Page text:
If it were a product placement, it would have been worth millions: The world's most famous entrepreneur, Elon Musk, smoking a blunt on a popular podcast. Since Elon Musk is a role model for thousands if not millions of entrepreneurs, it's reasonable to ask: has marijuana helped make Musk such wildly creative genius?
Well, turns out there is substantial, long-standing evidence that smoking marijuana might make you more creative, but at a cost (so please read the entire post before attempting to follow Musk's example.)
The connection between marijuana and creativity was established in a landmark 1972 study of 8-12th graders published in Journal of Consulting and Clinical Psychology. Researchers discovered that
"increasing frequency of marihuana use was significantly related to increased creativity, adventuresomeness, internal sensation, novelty seeking and impulsivity, and decreased authoritarianism."
That result was confirmed in 1974 in a similar study of 316 college students that was published in Psychiatric Quarterly and again in 1977, this time in a study of 278 college students published in the Journal of Clinical Psychology.
Similar results emerged fifteen years later in the Journal of College Student Development which quoted findings from several new studies (all using a different methodology from previous studies) showing that
"people who smoked marijuana provided more original (i.e. statistically infrequent) responses on a test of associative ability than members of a placebo group. [This] provides limited support for a beneficial relationship between creative processes and marijuana use."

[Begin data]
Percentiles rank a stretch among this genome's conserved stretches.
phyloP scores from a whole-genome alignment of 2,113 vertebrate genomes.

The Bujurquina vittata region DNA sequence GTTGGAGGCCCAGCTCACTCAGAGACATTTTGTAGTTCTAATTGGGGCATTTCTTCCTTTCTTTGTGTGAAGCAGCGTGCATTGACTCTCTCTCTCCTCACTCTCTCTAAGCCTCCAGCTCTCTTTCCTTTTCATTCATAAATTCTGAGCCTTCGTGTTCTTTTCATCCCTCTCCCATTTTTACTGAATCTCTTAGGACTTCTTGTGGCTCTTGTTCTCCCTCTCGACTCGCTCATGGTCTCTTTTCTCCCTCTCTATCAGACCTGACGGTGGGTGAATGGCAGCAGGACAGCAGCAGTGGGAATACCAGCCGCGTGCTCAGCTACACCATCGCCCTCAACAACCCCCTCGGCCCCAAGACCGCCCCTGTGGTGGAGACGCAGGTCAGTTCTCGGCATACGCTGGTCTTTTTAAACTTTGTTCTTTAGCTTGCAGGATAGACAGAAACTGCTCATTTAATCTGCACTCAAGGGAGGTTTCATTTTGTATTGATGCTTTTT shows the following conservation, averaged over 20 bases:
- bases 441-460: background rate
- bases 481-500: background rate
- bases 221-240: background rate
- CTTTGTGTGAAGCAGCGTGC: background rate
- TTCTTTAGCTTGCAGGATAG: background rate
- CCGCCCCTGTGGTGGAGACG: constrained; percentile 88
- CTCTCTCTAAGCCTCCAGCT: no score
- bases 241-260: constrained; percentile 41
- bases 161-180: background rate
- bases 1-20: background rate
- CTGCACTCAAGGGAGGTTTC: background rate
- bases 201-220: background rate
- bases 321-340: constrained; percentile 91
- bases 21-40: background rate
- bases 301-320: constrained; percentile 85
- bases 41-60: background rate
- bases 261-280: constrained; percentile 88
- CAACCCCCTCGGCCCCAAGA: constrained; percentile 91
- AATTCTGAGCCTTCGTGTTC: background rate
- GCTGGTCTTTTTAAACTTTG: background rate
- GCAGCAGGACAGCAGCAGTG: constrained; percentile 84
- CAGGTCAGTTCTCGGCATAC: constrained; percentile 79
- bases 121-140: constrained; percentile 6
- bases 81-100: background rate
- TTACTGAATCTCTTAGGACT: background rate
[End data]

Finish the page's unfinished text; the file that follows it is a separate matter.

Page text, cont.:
These results were confirmed in a 2014 study of 30 college students published in the Journal of Psychoactive Drugs. Researchers found that "cannabis users had significantly more 'rare-creative' responses than controls."
So, when Elon Musk smokes a blunt, it's probably having a positive overall effect on his creativity.Nevertheless, you should think twice--and even thrice--before lighting up yourself, Here's why.
Apart from the many health risks (and legal risks in areas where it's still illegal), there are some huge downsides to marijuana when it comes to creative processes. For example, a 2010 study of 60 regular users and 60 novice users and published in the Creativity Research Journal discovered that
"the use of marijuana had lno positive effects on divergent thinking (creativity) in novice users and reduced it in regular users." (emphasis mine)
Even worse, while one of the key studies conducted in the 1990s found that marijuana sparked creativity, also found that
"marijuana use had negative effects upon a wide variety of other cognitive performance tasks related to creative thinking, such as slowed reaction time during associative tasks, decreased text comprehension, and degraded short-term memory." (emphasis mine)
Not good but there you have it. Since your brain is by far your most important and essential tool, it's probably a very bad idea to risk impairing your brain simply to get a temporary creative burst, especially on a regular basis.
That being said, I had one of my best business ideas--an idea that won me a major engineering award and launched me into a career in high tech--while stuck in rush hour traffic, smoking a joint, as they were erstwhile called. I haven't smoked in a very long time (it makes me paranoid) but the simple truth is that without those 8 or 9 puffs, I wouldn't be writing this today.
But, again, it's probably not worth the risk. And that goes for you, too, Elon.